What is zenoh?
With the steady increase in the number of network connected devices we are experiencing a new level of heterogeneity with respect to computing, storage and communication capabilities, as well as new challenges with respect to the scale at which data is produced and needs to be consumed.
Additionally, for performance, efficiency and privacy reasons, there is an increasing desire to keep the data processing as close as possible to the source, while at the same time not hindering access to geographically remote applications. In other terms, we are experiencing a mainstream architectural switch from cloud-centric paradigms in which data is stored, processed and retrieved from the cloud to fog and edge-centric paradigms where data is stored and processed where it makes most sense for performance, energy efficiency and security matters.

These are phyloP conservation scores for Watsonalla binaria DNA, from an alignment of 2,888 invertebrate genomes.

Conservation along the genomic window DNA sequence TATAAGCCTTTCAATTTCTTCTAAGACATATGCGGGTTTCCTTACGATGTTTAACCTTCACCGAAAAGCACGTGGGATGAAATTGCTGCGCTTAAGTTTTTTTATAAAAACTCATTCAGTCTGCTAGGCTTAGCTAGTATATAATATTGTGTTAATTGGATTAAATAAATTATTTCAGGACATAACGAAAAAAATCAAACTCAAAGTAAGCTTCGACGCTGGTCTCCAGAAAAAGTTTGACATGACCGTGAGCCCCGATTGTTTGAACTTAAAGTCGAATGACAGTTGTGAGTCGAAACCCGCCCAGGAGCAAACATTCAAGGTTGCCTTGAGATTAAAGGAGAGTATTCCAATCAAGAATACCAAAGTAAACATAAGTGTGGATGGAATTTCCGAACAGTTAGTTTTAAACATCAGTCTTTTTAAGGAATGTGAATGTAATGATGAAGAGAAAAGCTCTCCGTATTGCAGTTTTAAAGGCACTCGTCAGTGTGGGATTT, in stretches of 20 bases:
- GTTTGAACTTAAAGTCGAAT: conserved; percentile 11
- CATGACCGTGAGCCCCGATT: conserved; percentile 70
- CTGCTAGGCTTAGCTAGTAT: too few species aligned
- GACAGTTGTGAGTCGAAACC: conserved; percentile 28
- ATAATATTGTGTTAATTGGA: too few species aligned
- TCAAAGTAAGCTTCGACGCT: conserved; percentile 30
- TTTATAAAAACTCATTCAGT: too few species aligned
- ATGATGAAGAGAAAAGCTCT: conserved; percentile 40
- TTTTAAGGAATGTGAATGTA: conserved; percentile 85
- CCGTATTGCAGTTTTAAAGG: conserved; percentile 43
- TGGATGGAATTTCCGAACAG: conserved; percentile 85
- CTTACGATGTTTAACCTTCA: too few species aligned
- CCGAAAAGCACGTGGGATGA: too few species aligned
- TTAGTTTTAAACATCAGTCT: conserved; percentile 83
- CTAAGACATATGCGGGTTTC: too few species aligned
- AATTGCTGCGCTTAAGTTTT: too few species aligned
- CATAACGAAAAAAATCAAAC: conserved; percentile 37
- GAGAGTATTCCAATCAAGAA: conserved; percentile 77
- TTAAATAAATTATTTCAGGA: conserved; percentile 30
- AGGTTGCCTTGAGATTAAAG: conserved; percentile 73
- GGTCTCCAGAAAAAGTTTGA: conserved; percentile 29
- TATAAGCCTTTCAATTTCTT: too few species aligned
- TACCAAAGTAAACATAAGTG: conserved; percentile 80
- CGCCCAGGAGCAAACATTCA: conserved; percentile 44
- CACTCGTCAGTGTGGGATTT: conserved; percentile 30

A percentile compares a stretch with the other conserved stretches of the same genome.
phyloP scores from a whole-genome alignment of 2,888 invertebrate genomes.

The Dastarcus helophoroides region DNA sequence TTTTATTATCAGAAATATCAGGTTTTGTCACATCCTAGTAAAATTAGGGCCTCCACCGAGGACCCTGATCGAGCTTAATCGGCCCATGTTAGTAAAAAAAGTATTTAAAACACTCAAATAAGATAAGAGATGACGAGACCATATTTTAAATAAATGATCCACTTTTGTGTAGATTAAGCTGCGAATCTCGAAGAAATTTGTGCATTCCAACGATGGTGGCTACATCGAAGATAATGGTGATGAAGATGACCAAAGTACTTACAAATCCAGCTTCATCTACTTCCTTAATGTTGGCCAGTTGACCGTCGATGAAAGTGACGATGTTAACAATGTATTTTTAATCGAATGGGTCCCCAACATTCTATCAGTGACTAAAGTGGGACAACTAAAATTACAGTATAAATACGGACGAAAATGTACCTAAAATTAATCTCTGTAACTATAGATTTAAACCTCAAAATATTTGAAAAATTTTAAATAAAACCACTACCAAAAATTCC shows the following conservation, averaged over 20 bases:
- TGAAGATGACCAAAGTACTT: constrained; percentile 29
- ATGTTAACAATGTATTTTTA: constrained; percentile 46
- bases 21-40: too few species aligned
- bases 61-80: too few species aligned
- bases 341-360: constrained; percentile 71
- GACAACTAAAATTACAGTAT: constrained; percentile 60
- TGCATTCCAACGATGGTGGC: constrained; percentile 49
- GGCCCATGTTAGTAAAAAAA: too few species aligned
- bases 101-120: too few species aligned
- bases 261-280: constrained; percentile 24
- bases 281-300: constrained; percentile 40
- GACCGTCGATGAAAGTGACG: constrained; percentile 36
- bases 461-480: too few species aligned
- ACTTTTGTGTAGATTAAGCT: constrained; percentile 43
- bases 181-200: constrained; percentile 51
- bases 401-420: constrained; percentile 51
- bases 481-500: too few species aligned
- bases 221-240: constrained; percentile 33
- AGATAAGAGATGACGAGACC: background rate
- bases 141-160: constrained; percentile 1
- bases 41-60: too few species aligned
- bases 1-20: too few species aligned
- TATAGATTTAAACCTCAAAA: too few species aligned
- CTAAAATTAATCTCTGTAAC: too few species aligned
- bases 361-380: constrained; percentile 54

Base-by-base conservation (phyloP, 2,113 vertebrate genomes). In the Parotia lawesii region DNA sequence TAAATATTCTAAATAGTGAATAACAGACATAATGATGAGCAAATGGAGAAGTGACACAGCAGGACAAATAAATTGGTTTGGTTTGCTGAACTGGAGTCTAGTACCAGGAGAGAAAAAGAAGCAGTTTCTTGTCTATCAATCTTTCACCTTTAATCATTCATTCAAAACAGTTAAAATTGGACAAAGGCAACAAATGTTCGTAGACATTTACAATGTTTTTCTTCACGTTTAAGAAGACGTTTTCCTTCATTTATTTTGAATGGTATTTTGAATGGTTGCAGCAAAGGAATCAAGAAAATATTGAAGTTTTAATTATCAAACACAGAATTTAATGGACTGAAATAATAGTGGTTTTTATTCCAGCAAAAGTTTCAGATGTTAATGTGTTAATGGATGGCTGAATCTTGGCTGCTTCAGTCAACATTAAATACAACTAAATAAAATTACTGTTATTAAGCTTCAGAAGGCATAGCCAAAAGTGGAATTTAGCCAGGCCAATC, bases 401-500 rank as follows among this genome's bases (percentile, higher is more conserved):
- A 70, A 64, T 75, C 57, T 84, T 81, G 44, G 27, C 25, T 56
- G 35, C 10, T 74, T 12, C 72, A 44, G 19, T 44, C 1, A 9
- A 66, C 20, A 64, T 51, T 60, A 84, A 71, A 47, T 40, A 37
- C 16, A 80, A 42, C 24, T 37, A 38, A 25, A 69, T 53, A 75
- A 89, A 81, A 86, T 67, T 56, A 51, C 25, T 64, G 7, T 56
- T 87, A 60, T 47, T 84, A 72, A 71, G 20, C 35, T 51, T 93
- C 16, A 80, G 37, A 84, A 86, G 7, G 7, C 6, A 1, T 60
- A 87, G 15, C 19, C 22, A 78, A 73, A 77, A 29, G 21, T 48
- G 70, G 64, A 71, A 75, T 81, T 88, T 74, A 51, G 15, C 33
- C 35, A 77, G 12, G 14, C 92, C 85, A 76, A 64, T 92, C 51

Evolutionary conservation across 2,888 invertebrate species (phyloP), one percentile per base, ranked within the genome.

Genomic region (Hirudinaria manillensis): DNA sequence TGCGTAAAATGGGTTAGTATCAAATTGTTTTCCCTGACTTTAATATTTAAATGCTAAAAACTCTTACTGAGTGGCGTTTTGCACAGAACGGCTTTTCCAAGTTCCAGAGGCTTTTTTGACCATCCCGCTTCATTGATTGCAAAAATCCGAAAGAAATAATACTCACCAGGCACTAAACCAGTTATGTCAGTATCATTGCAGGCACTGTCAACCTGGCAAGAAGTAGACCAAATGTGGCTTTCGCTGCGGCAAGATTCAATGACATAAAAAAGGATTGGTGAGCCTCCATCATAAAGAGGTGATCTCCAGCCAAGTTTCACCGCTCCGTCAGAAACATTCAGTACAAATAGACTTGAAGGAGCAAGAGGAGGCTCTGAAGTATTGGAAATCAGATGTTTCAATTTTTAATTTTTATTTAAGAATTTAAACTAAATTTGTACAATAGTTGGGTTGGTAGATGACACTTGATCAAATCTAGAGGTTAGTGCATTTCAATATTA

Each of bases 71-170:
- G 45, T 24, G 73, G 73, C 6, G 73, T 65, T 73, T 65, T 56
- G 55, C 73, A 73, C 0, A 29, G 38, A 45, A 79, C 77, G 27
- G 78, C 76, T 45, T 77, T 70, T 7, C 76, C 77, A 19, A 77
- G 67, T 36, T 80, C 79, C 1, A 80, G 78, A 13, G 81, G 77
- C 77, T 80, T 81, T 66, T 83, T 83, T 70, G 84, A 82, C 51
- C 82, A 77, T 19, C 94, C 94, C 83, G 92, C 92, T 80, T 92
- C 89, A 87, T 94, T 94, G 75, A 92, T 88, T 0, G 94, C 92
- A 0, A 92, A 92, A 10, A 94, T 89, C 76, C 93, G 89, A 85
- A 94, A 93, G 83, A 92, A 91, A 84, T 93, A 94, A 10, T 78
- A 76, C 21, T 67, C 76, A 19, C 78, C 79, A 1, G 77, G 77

zenoh has been designed to address the needs of those applications that need to deal with data in movement, data at rest and computation in a scalable, efficient and location transparent data manner.
zenoh unifies data in motion, data in-use, data at rest and computations. It carefully blends traditional pub/sub with geo-distributed storages, queries and computations, while retaining a level of time and space efficiency that is well beyond any of the mainstream stacks.
zenoh has been designed to:
Provide a small set of primitives to deal with data in motion, data at rest and computations.
Give total control on storage location and back-end technology integration.
Minimize network overhead – the minimal wire overhead of a data message a data message is 4 bytes.
Support extremely constrained devices – its footprint on Arduino Uno is of 300 bytes.
Supports devices with low duty-cycle by allowing the negotiation of data exchange modes and schedules.
Provides a rich set of abstraction for distributing, querying and storing data along the entire system.
Provide extremely low latency and high throughput. We also provide analytical and empirical comparison of zenoh ’s efficiency against mainstream protocols such as DDS and MQTT.
Make available a lower-level API, namely zenoh-net, that gives you full control on zenoh primitives.